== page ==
2007-06-15

25

Reconstructing and deconstructing dark energy

The acceleration of the expansion of the universe, ascribed to a dark energy, is one of the most intriguing discoveries in science. In addition to precise, systematics controlled data, clear, robust interpretation of the observations is required to reveal the nature of dark energy. Even for the simplest question: is the data consistent with the cosmological constant? there are important subtleties in the reconstruction of the dark energy properties. We discuss the roles of analysis both in terms of the Hubble expansion rate or dark energy density {rho}DE(z) and in terms of the dark energy equation of state w(z), arguing that each has its carefully defined place. Fitting the density is best for learning about the density, but using it to probe the equation of state can lead to instability and bias.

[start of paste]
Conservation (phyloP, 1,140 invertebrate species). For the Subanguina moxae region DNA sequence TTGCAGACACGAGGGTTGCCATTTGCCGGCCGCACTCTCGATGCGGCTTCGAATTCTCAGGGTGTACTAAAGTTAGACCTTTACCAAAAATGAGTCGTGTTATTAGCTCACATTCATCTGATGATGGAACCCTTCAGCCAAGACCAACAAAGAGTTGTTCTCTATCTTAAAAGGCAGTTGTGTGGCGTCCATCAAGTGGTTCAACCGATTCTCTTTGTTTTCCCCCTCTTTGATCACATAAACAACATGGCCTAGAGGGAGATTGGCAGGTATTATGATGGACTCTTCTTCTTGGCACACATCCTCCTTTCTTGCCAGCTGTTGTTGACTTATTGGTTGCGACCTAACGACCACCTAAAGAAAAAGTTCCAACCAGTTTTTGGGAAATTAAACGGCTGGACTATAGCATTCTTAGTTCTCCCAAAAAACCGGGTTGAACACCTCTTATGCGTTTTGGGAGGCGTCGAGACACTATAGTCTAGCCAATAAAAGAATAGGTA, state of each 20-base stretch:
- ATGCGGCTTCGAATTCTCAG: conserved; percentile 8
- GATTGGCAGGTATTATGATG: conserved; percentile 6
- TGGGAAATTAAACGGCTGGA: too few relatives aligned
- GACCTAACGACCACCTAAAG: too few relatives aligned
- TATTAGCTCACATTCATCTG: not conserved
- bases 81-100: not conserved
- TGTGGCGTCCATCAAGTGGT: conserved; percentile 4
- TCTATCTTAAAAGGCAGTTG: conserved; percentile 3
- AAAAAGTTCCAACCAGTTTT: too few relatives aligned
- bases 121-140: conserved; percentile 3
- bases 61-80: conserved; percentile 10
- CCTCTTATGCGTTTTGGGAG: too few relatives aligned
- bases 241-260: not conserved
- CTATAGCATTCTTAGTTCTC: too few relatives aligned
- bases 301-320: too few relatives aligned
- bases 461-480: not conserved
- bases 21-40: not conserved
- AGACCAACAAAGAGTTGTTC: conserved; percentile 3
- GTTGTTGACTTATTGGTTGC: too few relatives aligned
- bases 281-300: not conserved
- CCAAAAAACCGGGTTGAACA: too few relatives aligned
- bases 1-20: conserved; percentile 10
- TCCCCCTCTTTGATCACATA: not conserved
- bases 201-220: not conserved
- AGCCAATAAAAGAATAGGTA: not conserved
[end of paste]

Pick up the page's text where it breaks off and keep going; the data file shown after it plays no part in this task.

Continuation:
Linder, Eric V.

2004-06-07

26

Beyond two dark energy parameters.

Our ignorance of dark energy is generally described by a two-parameter equation of state. In these approaches, a particular ad hoc functional form is assumed, and only two independent parameters are incorporated. We propose a model-independent, multiparameter approach to fitting dark energy and show that next-generation surveys will constrain the equation of state in three or more independent redshift bins to better than 10%. Future knowledge of dark energy will surpass two numbers (e.g., [w{0},w{1}] or [w{0},w{a}]), and we propose a more flexible approach to the analysis of present and future data. PMID:18643568

Sarkar, Devdeep; Sullivan, Scott; Joudaki, Shahab; Amblard, Alexandre; Holz, Daniel E; Cooray, Asantha

2008-06-20

27

Dark energy perturbations revisited

NASA Astrophysics Data System (ADS)